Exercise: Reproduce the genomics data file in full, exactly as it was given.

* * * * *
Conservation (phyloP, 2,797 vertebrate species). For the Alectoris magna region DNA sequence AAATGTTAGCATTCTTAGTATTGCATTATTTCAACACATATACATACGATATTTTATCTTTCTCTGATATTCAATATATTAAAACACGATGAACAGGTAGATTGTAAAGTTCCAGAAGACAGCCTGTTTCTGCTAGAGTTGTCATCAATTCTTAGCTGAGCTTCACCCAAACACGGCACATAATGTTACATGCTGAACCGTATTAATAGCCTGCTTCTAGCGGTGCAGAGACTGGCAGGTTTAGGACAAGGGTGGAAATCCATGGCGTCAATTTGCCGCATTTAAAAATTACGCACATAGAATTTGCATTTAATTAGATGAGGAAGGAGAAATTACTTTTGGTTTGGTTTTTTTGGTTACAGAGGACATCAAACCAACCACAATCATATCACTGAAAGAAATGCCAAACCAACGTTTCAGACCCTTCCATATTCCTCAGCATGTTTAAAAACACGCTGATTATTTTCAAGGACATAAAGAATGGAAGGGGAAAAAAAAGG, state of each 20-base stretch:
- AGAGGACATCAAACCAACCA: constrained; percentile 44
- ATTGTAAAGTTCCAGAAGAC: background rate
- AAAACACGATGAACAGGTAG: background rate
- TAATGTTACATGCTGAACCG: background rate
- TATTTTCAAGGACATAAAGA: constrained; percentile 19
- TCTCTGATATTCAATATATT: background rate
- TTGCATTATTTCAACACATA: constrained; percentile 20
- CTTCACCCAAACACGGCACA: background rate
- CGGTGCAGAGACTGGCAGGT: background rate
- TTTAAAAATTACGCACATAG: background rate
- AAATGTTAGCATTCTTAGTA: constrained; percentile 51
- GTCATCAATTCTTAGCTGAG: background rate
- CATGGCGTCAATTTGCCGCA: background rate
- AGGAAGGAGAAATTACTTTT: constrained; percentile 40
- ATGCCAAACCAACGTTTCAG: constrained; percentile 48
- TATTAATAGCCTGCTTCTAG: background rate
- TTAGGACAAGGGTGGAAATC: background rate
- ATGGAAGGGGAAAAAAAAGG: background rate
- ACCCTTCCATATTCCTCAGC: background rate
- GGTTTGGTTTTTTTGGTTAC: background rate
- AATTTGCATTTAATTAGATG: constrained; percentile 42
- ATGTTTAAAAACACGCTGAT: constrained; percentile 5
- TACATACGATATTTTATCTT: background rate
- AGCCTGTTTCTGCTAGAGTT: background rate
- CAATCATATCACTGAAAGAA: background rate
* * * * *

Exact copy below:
Conservation (phyloP, 2,797 vertebrate species). For the Alectoris magna region DNA sequence AAATGTTAGCATTCTTAGTATTGCATTATTTCAACACATATACATACGATATTTTATCTTTCTCTGATATTCAATATATTAAAACACGATGAACAGGTAGATTGTAAAGTTCCAGAAGACAGCCTGTTTCTGCTAGAGTTGTCATCAATTCTTAGCTGAGCTTCACCCAAACACGGCACATAATGTTACATGCTGAACCGTATTAATAGCCTGCTTCTAGCGGTGCAGAGACTGGCAGGTTTAGGACAAGGGTGGAAATCCATGGCGTCAATTTGCCGCATTTAAAAATTACGCACATAGAATTTGCATTTAATTAGATGAGGAAGGAGAAATTACTTTTGGTTTGGTTTTTTTGGTTACAGAGGACATCAAACCAACCACAATCATATCACTGAAAGAAATGCCAAACCAACGTTTCAGACCCTTCCATATTCCTCAGCATGTTTAAAAACACGCTGATTATTTTCAAGGACATAAAGAATGGAAGGGGAAAAAAAAGG, state of each 20-base stretch:
- AGAGGACATCAAACCAACCA: constrained; percentile 44
- ATTGTAAAGTTCCAGAAGAC: background rate
- AAAACACGATGAACAGGTAG: background rate
- TAATGTTACATGCTGAACCG: background rate
- TATTTTCAAGGACATAAAGA: constrained; percentile 19
- TCTCTGATATTCAATATATT: background rate
- TTGCATTATTTCAACACATA: constrained; percentile 20
- CTTCACCCAAACACGGCACA: background rate
- CGGTGCAGAGACTGGCAGGT: background rate
- TTTAAAAATTACGCACATAG: background rate
- AAATGTTAGCATTCTTAGTA: constrained; percentile 51
- GTCATCAATTCTTAGCTGAG: background rate
- CATGGCGTCAATTTGCCGCA: background rate
- AGGAAGGAGAAATTACTTTT: constrained; percentile 40
- ATGCCAAACCAACGTTTCAG: constrained; percentile 48
- TATTAATAGCCTGCTTCTAG: background rate
- TTAGGACAAGGGTGGAAATC: background rate
- ATGGAAGGGGAAAAAAAAGG: background rate
- ACCCTTCCATATTCCTCAGC: background rate
- GGTTTGGTTTTTTTGGTTAC: background rate
- AATTTGCATTTAATTAGATG: constrained; percentile 42
- ATGTTTAAAAACACGCTGAT: constrained; percentile 5
- TACATACGATATTTTATCTT: background rate
- AGCCTGTTTCTGCTAGAGTT: background rate
- CAATCATATCACTGAAAGAA: background rate